We humans

Gallery: When reading is an act of daring

Feb 18, 2015 /

Most of us take for granted that we can read, say, the street signs outside of our house. But for an overwhelming number of women in the Arab world, basic literacy is not a given. That’s why in 2009, photographer and TED Fellow Laura Boushnak (TED Talk: For these women, reading is a daring act) began “I Read, I Write,” a series that documents the state of women’s education across Arab states. Having struggled to be able to attend college herself, the Palestinian refugee sees education as the key to a woman’s financial independence. See select photos below.

Literacy starts with getting girls in the classroom 

For girls in rural Yemen, just getting permission to go to school can be an obstacle. Here, first-graders sit five to a bench. Classrooms often number 150 students to one teacher.

Education opportunities in Tunisia

Of the five countries Boushnak has documented for the “I Read I Write” series so far, Tunisia offered the best education opportunities for women. There, she focused on the role of women in political activism. In this shot, college student Asma reads in her apartment, with the message “The people want the fall of the regime” scrawled behind her, a popular slogan from the Tunisian Revolution.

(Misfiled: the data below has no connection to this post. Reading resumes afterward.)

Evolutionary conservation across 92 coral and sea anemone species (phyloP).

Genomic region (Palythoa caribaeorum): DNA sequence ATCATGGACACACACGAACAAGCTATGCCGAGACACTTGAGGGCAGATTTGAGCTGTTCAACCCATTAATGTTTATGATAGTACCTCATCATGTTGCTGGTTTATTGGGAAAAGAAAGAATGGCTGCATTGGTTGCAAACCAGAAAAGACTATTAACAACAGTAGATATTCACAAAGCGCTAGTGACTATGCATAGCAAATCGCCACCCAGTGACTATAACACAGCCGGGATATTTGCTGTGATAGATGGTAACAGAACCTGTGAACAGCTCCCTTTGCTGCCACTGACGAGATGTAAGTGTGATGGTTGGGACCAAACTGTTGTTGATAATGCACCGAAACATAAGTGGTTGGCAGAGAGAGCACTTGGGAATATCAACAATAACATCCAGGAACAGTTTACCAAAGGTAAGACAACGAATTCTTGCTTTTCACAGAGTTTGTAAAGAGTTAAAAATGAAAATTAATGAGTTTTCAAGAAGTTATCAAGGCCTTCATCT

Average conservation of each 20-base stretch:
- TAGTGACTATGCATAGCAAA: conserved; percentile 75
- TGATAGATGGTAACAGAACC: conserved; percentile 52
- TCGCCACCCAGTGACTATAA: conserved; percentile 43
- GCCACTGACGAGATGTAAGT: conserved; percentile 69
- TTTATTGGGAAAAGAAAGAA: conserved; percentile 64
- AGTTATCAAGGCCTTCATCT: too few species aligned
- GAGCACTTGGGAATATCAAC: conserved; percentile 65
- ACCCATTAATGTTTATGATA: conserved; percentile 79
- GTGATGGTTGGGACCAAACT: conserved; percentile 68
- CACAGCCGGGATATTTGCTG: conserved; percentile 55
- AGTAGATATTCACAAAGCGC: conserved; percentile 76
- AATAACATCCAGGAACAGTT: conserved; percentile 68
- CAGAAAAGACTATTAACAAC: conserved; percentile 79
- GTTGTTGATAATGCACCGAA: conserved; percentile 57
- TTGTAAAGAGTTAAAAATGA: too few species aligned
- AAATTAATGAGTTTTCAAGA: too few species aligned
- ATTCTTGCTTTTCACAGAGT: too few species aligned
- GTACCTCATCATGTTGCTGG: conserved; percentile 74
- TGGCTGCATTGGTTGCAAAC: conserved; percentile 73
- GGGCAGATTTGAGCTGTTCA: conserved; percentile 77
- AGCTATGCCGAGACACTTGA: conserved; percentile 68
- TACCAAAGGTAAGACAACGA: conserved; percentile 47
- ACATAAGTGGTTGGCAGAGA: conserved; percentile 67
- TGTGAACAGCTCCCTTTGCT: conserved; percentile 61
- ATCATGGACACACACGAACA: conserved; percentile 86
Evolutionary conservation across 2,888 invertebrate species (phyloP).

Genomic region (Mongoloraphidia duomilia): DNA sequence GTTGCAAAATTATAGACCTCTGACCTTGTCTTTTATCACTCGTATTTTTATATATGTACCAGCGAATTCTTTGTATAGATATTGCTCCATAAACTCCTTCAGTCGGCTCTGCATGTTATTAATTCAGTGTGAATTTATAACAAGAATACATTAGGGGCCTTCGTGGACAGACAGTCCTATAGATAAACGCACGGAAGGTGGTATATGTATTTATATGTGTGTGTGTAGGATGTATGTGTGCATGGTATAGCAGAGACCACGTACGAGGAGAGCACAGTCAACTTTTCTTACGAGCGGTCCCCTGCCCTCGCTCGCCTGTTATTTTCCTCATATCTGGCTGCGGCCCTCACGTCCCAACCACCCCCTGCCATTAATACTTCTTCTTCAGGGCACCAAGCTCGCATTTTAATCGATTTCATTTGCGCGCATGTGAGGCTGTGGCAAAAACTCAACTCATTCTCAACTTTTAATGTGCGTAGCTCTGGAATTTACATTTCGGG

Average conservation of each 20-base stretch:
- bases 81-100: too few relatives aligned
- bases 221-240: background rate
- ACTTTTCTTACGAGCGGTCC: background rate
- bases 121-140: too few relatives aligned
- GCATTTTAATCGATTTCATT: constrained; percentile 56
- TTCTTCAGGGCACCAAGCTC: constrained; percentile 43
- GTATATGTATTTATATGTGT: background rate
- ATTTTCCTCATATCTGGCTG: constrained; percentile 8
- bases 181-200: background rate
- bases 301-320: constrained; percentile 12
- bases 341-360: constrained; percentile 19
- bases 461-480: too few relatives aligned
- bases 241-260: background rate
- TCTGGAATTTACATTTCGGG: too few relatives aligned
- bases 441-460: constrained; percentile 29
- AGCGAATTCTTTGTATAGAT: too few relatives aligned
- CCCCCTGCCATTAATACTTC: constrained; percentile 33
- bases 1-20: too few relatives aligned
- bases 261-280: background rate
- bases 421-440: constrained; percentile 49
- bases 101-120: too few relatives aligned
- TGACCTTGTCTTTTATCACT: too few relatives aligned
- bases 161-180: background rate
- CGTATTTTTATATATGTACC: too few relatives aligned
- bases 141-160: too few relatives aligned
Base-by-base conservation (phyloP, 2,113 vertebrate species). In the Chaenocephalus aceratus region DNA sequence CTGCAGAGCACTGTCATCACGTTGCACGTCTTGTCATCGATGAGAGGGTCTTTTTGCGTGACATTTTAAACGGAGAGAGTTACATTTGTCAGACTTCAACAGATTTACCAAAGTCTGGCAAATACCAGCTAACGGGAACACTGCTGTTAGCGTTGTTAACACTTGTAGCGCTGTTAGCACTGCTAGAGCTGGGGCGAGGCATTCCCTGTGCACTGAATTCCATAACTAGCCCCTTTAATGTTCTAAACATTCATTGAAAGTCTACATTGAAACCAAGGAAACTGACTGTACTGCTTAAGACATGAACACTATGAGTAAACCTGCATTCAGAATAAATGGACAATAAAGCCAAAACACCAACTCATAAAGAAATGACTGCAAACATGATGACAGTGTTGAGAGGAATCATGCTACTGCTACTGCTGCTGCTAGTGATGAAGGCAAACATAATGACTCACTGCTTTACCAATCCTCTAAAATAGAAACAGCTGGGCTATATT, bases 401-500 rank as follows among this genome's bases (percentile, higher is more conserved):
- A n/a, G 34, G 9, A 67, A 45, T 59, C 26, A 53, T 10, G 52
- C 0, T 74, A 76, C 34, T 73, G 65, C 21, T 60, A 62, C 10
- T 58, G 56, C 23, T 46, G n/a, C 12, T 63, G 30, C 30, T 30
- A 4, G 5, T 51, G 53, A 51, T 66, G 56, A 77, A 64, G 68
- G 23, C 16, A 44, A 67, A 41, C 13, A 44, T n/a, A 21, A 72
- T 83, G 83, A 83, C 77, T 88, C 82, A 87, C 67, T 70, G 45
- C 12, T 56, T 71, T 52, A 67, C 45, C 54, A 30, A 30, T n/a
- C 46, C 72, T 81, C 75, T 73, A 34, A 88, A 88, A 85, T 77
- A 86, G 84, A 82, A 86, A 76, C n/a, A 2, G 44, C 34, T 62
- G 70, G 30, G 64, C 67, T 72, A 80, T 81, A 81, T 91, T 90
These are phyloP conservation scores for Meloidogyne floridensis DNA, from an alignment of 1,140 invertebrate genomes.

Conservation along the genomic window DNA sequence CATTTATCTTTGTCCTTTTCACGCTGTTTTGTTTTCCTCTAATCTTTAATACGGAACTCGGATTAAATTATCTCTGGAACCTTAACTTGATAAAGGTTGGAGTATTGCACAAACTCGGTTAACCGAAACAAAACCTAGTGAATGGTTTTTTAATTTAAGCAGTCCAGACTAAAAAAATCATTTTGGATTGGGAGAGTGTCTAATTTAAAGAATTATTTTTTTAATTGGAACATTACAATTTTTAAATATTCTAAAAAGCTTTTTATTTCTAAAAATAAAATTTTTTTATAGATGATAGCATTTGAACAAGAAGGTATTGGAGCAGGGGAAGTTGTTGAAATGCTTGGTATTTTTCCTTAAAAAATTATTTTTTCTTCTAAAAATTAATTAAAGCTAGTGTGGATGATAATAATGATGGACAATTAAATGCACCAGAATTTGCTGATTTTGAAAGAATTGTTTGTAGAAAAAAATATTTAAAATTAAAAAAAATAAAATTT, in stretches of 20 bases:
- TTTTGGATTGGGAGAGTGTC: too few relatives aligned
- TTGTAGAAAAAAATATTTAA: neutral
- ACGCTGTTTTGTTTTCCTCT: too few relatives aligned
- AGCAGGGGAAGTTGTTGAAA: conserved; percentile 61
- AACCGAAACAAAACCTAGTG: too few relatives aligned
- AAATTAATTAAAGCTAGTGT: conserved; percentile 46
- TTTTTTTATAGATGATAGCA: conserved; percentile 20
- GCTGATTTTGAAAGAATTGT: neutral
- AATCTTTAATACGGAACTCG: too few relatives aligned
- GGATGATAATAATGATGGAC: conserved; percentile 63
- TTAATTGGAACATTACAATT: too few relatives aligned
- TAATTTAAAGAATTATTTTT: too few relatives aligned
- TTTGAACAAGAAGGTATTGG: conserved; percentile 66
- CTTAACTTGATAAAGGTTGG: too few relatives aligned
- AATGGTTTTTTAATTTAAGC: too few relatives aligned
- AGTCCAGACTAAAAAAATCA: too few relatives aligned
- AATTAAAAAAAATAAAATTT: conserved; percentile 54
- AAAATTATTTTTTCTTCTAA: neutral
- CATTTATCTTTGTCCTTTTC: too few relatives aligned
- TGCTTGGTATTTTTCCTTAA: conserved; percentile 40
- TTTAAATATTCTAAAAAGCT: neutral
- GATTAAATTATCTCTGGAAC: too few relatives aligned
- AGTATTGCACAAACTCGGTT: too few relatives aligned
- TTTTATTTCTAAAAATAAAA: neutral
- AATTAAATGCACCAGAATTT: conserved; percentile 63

Adult women in Jordan learn how to read

In a literacy class in the suburbs of Amman, Jordan, women in their fifties and sixties read the Quran for two hours in the morning, then practice English and math. One 61-year-old woman joked to Boushnak that she joined the class so she could get on Facebook and find a young blond husband.

Education reform in Kuwait is leading to real change

In Kuwait, where Boushnak herself grew up, women attend university in equal numbers as men and education reforms are in motion. Here, Intisar teaches math in a Kuwaiti public school, where the principal believes in a dual emphasis on education and culture.

Literacy and education as a tool of empowerment

According to a UNESCO literacy report, 34% of Egyptian women over fifteen are illiterate. The Association of the Development and Enhancement of Women provides free classes to the women of this neighborhood. Says Boushnak, many of the women who attend this program are empowered by basic literacy, which enables them to read traffic signs, count money, read medical prescriptions, and, importantly, encourage their own kids to stay in school.

Photos courtesy of Laura Boushnak.